IL GRAN FINALE
Zabaglione, Sugared Cherries, & Cornmeal Cookies for our Euro/Med final.
Zabaglione, or zabione, is a traditional Italian dessert of frothed eggs, sugar, and dessert wine – traditionally Marsala. As an egg and liquid mixture, zabaglione falls into the category of custards and creams which utilize the protein of eggs to thicken the liquid in the mixture at the standard ratio of 4 parts liquid to 1 part egg (1 c liquid : 1-2 eggs.) Though the term custard is often used to describe both custards and creams, the term creams actually describes the subcategory to which zabaglione belongs. Unlike custards, which are baked and therefore undisturbed by stirring allowing them to set into solid gels, creams are constantly stirred on the stove-top to create a pourable sauce. More specifically, Zabaglione classifies as an egg foam which requires the addition of a liquid (such as Marsala) to the yolks to provide sufficient free water with which to create bubbles. Heat must be applied while the mixture is whisked to allow the yolk proteins to unfold and bond with each other to form a stable network of bubbles, which would otherwise rapidly dissolve. The protein in aerated yolks thickens around 120 degrees F but will coagulate and separate at higher temperatures. For this reason, many cooks opt to control the temperature of their zabaglione by preparing the cream over a hot water bath. To that end, the standard method for creating zabaglione involves beating together equal parts egg yolk and sugar, incorporating wine at a ratio of four times the amount of wine to egg yolk, and then whipping the mixture for several minutes over a hot water bath to create a frothy egg foam. Perfect zabaglione should be a thick, light, smooth, barely pourable emulsion, slightly frothy and balancing wine with the richness of egg yolk and a mellow sweetness.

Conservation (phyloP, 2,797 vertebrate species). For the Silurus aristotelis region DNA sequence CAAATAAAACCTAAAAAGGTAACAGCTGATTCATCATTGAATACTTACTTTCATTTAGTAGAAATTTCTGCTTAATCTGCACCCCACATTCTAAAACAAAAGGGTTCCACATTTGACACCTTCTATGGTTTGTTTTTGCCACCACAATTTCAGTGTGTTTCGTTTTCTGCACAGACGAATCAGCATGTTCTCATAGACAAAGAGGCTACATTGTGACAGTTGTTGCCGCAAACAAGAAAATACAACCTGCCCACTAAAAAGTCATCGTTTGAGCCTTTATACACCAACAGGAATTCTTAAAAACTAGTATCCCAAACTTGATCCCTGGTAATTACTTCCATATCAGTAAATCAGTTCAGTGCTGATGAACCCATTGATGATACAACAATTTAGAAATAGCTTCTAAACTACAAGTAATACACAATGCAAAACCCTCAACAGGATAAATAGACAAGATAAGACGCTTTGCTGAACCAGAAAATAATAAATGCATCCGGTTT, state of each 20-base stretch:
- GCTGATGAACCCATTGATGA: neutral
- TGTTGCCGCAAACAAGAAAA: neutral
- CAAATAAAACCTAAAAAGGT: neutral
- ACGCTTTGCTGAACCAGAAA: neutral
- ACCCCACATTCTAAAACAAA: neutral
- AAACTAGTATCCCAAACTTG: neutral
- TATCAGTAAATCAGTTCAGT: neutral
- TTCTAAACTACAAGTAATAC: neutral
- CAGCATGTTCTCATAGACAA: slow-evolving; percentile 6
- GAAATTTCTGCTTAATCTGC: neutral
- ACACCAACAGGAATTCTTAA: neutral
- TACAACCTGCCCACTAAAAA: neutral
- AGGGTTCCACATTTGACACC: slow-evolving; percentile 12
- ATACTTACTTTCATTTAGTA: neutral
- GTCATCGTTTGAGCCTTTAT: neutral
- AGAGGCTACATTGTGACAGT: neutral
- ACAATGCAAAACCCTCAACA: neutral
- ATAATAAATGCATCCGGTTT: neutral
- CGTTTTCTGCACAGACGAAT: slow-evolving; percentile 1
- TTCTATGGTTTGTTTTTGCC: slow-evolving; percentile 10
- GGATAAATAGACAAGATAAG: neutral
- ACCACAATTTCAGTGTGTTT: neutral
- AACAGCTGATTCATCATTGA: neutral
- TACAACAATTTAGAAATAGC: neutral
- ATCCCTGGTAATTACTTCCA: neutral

Other Dessert Creams:
CRÈME ANGLAISE — The French term for a rich custard sauce served hot or cold over cake, fruit or other desserts. Crème anglais requires gentle cooking only to the point at which the sauce begins to thicken, far below the boil.
CRÈME PÂTISSIÈRE — The French term for “pastry cream,” a thick, starch-based egg custard used for tarts, cakes and to fill pastries such as cream puffs, éclairs and napoleons. The addition of starch to this sauce creates a thick substantial cream which will hold its shape. Unlike with crème anglaise, which will curdle if boiled, pastry cream must be boiled to deactivate the starch-digesting enzyme, amylase, present in egg yolks. Conveniently, the starch protects the egg yolks from curdling.
The Zabaglione recipe I used can be found at: